Fridge/Freezer Operation: Check appliances for proper operation/temperature control to avoid spoiling of any contents over the holidays. For those appliances with valuable contents, ensure surge protectors in place. If the fridge/freezer is being cleared of contents and unplugged, please plan accordingly and account for water production from the thaw of this equipment.

Report any ongoing water issues (leaks, broken toilets or leaky faucets) as well as lack of heating or exterior door/window issues to Fixit at ext. 77301 prior to Dec. 23.

Between Thursday, Dec. 23 at 4 pm and Monday, Jan. 3 at 8 am, report urgent issues to the Emergency Report Centre at 613-533-6080 (ext. 36080 internal).

These include:

  • Lack of heating or process cooling
  • Flooding
  • Broken windows
  • Exterior door issues                                                                                        
  • Slippery/icy sidewalks or parking lots

Report any emergencies or suspicious persons/activities to 613-533-6111 (ext. 36111 internal)

Celebrating staff achievements

As part of Staff and Faculty Appreciation Day on Wednesday, Dec. 15, Principal and Vice-Chancellor Patrick Deane recognized a number of staff for their accomplishments and contributions with the announcement of the 2021 Special Recognition for Staff Awards in an online event.

“These awards recognize our colleagues who have gone above and beyond their day-to-day activities and contribute to a positive work environment,” says Principal Deane. “Once again this has been a year that has challenged us and I want to thank everyone for their hard work and dedication in helping Queen’s and our students.”

Team and individual recipients, with write-ups from nominations:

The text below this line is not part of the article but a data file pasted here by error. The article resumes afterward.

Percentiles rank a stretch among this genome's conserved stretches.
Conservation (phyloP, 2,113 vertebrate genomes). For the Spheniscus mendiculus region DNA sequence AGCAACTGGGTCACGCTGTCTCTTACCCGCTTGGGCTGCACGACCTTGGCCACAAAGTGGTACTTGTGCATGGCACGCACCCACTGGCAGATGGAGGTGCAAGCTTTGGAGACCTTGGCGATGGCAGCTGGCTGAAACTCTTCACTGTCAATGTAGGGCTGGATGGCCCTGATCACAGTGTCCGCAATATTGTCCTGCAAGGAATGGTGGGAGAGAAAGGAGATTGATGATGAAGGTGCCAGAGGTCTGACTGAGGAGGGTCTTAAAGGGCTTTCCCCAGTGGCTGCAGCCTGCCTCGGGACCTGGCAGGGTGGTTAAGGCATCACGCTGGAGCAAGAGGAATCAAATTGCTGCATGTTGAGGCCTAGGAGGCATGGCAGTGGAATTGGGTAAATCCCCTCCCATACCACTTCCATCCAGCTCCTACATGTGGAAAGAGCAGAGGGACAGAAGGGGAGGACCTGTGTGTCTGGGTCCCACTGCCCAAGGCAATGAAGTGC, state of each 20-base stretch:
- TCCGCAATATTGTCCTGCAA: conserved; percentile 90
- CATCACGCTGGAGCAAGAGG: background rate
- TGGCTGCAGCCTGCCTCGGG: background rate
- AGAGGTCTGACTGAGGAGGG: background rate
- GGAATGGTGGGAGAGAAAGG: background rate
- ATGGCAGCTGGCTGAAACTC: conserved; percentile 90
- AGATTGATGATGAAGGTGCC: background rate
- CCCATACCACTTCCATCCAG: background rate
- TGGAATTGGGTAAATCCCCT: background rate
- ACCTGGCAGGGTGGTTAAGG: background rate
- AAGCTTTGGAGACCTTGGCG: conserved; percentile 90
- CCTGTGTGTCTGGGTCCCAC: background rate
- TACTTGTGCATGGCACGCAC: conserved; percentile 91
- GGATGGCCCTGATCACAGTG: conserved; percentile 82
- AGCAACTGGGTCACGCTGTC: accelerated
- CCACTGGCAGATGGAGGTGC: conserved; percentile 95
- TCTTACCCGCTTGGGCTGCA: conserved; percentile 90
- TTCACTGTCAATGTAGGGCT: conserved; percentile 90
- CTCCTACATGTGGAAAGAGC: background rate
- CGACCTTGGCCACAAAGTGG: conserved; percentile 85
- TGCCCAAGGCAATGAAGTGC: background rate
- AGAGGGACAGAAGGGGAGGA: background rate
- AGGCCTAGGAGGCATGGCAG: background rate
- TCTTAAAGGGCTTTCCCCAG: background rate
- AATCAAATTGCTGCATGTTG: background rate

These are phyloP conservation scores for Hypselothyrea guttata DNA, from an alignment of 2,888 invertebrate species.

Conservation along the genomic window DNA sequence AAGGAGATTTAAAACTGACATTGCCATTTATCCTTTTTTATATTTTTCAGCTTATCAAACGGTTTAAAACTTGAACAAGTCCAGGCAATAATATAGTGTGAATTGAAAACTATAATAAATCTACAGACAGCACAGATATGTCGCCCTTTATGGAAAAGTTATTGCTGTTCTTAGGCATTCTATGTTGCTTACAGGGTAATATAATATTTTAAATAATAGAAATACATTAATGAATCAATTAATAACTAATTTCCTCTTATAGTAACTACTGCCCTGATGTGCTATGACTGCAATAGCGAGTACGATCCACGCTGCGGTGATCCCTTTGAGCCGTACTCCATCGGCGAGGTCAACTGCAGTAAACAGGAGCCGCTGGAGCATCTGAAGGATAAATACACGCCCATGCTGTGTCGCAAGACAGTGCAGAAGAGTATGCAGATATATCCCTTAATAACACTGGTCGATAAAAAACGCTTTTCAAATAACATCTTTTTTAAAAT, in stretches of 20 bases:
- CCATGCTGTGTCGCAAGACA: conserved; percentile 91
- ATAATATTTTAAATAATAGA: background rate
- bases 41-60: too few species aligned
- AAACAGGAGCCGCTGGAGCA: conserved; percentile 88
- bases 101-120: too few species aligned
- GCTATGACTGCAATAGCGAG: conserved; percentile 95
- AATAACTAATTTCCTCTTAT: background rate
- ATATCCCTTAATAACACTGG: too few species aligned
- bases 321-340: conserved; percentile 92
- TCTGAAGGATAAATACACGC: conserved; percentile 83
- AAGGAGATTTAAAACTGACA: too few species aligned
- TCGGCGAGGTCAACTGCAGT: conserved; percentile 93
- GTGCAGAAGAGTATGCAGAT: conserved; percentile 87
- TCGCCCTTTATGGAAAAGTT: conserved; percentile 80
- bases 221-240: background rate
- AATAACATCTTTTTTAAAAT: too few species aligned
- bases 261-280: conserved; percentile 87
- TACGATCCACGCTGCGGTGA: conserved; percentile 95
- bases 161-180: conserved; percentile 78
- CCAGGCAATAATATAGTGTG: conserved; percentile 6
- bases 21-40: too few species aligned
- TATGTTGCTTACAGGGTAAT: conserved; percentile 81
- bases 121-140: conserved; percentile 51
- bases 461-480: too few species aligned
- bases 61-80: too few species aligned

Team Award: Times Higher Education Impact Rankings – Working Group
Kim Akerblom,
Data and Operations Coordinator, Institutional Research and Planning
Kelly Blair-Matuk, Associate Director, Office of Vice-Principal (Research)
Jill Christie, Manager, Data and Administration, Human Rights and Equity
Tom Collier, Coordinator, International Agreements & Partnerships, Office of AVP International
Rebecca Coupland, Director and Associate University Secretary, University Secretariat & Legal Counsel
Kayla Dettinger, Special Projects Officer, University Relations
Ishana Gopaul, Manager, Special Projects, Vice-Principal (Finance and Administration)
Peter Jeffrey, Director, Communications, University Relations
Heather Kincaide, Strategic Internationalization Lead, Office of the Vice-Provost (International)
Melinda Knox, Director, Thought Leadership and Strategic Initiatives, University Relations
Jodi Magee, Executive Director, Institutional Research and Planning
Bob Minor, Senior Data Analyst, Office of the Vice-Principal (Research)
Chineze Onuoha, Administrative and Financial Assistant, Integrated Communications, University Relations
Gillian Ready, Special Projects, Office of the Provost and Vice-Principal Academic
Jennifer Ross, Manager, Special Projects, Office of the Vice-Provost and Dean of Student Affairs
Stephanie Simpson, Associate Vice-Principal (Human Rights, Equity, and Inclusion)
Lori Stewart, Executive Director, Office of the Provost and Vice-Principal (Academic)
Heather Woermke, Associate Vice-Principal (Finance and Administration)

First in Canada, and fifth in the world. Meet the people behind Queen’s stellar showing in the 2021 Times Higher Education Impact Rankings. Established in 2019, the Impact Rankings measure how universities advance the 17 United Nations’ Sustainable Development Goals (SDGs), and how institutions promote social and economic well-being within and beyond their local communities. Queen’s also earned the highest first-entry position of any institution by ranking first for the goal of No Poverty, first for the goal of Peace, Justice and Strong Institutions, and by ranking in the top 10 for the goals of Zero Hunger, Sustainable Cities, and Life on Land. It was a process of institutional self-discovery and self-analysis, making use of the SDGs to see where Queen’s was already making an impact in the world, and where it might do so in the future.

To produce such a solid submission, the team gathered and organized more then 600 pieces of evidence, focusing on Queen’s research, outreach, teaching and stewardship. The effort took place last fall, during an exceptionally challenging year, and on a truncated timeline; the deadline having shifted two months sooner than originally advertised. Queen’s submission was one of 1,240 from institutions in 98 countries – up 50 per cent from the year before.